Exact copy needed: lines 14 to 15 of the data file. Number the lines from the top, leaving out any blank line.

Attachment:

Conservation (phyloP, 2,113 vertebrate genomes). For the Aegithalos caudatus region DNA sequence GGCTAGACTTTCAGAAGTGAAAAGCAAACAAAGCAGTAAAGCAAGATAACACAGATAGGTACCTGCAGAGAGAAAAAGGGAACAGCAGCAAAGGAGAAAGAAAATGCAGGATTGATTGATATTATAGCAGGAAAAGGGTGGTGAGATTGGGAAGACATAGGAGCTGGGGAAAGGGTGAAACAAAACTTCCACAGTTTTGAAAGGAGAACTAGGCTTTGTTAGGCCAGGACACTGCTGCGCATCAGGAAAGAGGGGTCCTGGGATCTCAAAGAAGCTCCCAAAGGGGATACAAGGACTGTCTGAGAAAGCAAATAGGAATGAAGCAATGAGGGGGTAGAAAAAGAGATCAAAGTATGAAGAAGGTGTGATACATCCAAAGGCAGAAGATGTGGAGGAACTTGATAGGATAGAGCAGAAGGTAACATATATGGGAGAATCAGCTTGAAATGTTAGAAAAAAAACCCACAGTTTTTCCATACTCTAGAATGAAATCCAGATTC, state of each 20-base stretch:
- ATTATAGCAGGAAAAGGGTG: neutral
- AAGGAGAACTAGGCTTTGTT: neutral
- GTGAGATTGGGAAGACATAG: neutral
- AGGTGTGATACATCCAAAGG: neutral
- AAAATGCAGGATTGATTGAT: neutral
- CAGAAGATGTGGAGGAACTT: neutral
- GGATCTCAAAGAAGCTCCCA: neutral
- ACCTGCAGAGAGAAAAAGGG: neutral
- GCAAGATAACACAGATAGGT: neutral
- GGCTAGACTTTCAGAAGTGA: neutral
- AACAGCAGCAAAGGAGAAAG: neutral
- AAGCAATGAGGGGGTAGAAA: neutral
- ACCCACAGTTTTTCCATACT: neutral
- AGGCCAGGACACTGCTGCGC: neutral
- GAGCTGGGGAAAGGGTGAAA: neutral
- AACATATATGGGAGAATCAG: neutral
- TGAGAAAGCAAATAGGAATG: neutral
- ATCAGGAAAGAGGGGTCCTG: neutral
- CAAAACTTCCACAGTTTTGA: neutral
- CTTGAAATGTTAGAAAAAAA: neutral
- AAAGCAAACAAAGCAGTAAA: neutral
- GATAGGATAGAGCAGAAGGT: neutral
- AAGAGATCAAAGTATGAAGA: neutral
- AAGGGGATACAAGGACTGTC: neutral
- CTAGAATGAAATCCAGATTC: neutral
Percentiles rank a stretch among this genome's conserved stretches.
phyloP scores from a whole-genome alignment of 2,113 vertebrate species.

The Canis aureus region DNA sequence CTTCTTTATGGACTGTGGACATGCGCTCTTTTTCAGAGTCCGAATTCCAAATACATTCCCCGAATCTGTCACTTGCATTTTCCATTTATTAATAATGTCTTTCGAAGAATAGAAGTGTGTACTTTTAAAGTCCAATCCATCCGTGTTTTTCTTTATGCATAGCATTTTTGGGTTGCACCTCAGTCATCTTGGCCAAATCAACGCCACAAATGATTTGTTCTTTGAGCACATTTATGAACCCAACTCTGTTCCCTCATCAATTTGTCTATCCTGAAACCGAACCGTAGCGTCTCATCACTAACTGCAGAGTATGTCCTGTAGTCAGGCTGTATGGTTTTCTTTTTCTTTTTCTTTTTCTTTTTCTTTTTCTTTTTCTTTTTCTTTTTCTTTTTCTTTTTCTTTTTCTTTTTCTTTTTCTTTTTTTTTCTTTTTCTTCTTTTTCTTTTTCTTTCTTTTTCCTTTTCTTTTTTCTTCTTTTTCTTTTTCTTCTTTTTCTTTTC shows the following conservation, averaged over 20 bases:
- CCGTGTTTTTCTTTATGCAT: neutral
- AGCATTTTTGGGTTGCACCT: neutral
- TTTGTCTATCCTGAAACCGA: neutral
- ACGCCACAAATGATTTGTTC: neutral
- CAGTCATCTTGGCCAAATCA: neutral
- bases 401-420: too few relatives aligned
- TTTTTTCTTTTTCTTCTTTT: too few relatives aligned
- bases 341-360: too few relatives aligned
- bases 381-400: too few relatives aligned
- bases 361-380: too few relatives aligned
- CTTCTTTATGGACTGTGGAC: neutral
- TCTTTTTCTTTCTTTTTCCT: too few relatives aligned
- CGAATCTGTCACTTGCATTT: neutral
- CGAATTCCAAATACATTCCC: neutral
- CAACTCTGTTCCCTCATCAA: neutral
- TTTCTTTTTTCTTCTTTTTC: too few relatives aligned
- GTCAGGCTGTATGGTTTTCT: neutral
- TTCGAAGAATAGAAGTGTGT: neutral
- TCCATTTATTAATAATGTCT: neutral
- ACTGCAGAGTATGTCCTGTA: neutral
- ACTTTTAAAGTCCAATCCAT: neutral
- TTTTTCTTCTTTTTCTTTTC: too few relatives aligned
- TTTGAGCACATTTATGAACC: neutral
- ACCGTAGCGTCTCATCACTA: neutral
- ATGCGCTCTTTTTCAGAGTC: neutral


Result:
- ACCCACAGTTTTTCCATACT: neutral
- AGGCCAGGACACTGCTGCGC: neutral